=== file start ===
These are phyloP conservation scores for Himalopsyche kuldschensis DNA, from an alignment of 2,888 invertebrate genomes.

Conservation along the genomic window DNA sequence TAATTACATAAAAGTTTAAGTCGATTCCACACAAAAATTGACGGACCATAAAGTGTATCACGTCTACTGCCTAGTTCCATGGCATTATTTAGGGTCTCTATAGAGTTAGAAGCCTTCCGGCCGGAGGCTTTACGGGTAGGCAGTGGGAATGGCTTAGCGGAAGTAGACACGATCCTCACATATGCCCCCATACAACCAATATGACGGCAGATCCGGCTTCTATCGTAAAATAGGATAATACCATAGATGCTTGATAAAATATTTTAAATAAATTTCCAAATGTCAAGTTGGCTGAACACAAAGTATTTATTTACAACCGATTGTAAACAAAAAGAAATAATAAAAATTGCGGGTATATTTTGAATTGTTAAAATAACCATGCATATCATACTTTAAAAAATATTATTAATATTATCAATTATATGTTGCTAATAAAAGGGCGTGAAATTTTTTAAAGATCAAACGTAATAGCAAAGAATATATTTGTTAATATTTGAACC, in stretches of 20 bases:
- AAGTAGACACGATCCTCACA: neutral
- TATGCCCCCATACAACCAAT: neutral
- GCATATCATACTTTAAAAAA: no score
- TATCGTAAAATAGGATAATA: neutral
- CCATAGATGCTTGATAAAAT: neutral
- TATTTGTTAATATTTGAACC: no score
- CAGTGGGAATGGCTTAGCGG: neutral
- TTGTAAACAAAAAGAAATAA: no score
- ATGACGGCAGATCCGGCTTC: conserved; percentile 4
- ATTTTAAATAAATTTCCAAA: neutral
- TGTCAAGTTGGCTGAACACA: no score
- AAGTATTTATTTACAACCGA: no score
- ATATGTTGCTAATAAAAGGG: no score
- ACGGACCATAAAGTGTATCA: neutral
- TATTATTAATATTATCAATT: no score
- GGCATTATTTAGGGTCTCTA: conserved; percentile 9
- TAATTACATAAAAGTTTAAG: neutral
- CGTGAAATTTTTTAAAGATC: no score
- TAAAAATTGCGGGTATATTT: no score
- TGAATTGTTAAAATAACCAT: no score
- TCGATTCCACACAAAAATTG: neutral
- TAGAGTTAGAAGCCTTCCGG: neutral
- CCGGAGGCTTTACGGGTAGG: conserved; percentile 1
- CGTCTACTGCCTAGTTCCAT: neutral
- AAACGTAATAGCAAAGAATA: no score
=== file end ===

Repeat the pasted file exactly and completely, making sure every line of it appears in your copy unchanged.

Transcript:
These are phyloP conservation scores for Himalopsyche kuldschensis DNA, from an alignment of 2,888 invertebrate genomes.

Conservation along the genomic window DNA sequence TAATTACATAAAAGTTTAAGTCGATTCCACACAAAAATTGACGGACCATAAAGTGTATCACGTCTACTGCCTAGTTCCATGGCATTATTTAGGGTCTCTATAGAGTTAGAAGCCTTCCGGCCGGAGGCTTTACGGGTAGGCAGTGGGAATGGCTTAGCGGAAGTAGACACGATCCTCACATATGCCCCCATACAACCAATATGACGGCAGATCCGGCTTCTATCGTAAAATAGGATAATACCATAGATGCTTGATAAAATATTTTAAATAAATTTCCAAATGTCAAGTTGGCTGAACACAAAGTATTTATTTACAACCGATTGTAAACAAAAAGAAATAATAAAAATTGCGGGTATATTTTGAATTGTTAAAATAACCATGCATATCATACTTTAAAAAATATTATTAATATTATCAATTATATGTTGCTAATAAAAGGGCGTGAAATTTTTTAAAGATCAAACGTAATAGCAAAGAATATATTTGTTAATATTTGAACC, in stretches of 20 bases:
- AAGTAGACACGATCCTCACA: neutral
- TATGCCCCCATACAACCAAT: neutral
- GCATATCATACTTTAAAAAA: no score
- TATCGTAAAATAGGATAATA: neutral
- CCATAGATGCTTGATAAAAT: neutral
- TATTTGTTAATATTTGAACC: no score
- CAGTGGGAATGGCTTAGCGG: neutral
- TTGTAAACAAAAAGAAATAA: no score
- ATGACGGCAGATCCGGCTTC: conserved; percentile 4
- ATTTTAAATAAATTTCCAAA: neutral
- TGTCAAGTTGGCTGAACACA: no score
- AAGTATTTATTTACAACCGA: no score
- ATATGTTGCTAATAAAAGGG: no score
- ACGGACCATAAAGTGTATCA: neutral
- TATTATTAATATTATCAATT: no score
- GGCATTATTTAGGGTCTCTA: conserved; percentile 9
- TAATTACATAAAAGTTTAAG: neutral
- CGTGAAATTTTTTAAAGATC: no score
- TAAAAATTGCGGGTATATTT: no score
- TGAATTGTTAAAATAACCAT: no score
- TCGATTCCACACAAAAATTG: neutral
- TAGAGTTAGAAGCCTTCCGG: neutral
- CCGGAGGCTTTACGGGTAGG: conserved; percentile 1
- CGTCTACTGCCTAGTTCCAT: neutral
- AAACGTAATAGCAAAGAATA: no score